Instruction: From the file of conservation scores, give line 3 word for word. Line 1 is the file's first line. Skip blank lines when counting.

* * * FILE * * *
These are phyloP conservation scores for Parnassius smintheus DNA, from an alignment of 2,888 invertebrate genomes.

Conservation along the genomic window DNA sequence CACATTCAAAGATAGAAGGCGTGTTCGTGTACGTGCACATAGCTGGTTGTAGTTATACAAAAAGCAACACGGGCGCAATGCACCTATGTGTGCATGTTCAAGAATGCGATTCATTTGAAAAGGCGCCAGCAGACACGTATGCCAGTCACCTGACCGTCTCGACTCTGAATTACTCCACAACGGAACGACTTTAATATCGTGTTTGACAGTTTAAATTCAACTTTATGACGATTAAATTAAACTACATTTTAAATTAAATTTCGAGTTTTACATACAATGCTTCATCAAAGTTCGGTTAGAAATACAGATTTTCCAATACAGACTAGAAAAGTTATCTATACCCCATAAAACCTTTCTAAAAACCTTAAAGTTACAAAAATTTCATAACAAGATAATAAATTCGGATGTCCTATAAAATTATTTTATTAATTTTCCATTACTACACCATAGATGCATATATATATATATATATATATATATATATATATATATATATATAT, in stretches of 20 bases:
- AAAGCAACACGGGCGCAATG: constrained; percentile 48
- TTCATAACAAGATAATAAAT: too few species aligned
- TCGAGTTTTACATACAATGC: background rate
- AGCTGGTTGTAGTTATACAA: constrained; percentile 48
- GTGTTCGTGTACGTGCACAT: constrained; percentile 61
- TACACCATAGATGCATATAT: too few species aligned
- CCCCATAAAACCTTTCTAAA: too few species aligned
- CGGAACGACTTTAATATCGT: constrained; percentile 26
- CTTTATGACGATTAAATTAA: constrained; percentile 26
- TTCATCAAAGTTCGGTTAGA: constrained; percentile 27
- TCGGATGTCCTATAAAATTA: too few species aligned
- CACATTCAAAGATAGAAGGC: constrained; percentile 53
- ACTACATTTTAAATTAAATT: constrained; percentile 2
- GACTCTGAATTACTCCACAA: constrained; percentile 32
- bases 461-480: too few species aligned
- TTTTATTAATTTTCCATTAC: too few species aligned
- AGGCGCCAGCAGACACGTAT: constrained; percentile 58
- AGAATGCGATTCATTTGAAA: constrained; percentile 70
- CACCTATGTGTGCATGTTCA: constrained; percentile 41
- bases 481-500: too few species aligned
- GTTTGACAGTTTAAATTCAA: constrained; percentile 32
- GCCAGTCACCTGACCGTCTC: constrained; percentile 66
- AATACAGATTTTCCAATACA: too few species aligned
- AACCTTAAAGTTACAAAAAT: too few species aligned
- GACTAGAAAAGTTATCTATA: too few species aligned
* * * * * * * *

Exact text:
- AAAGCAACACGGGCGCAATG: constrained; percentile 48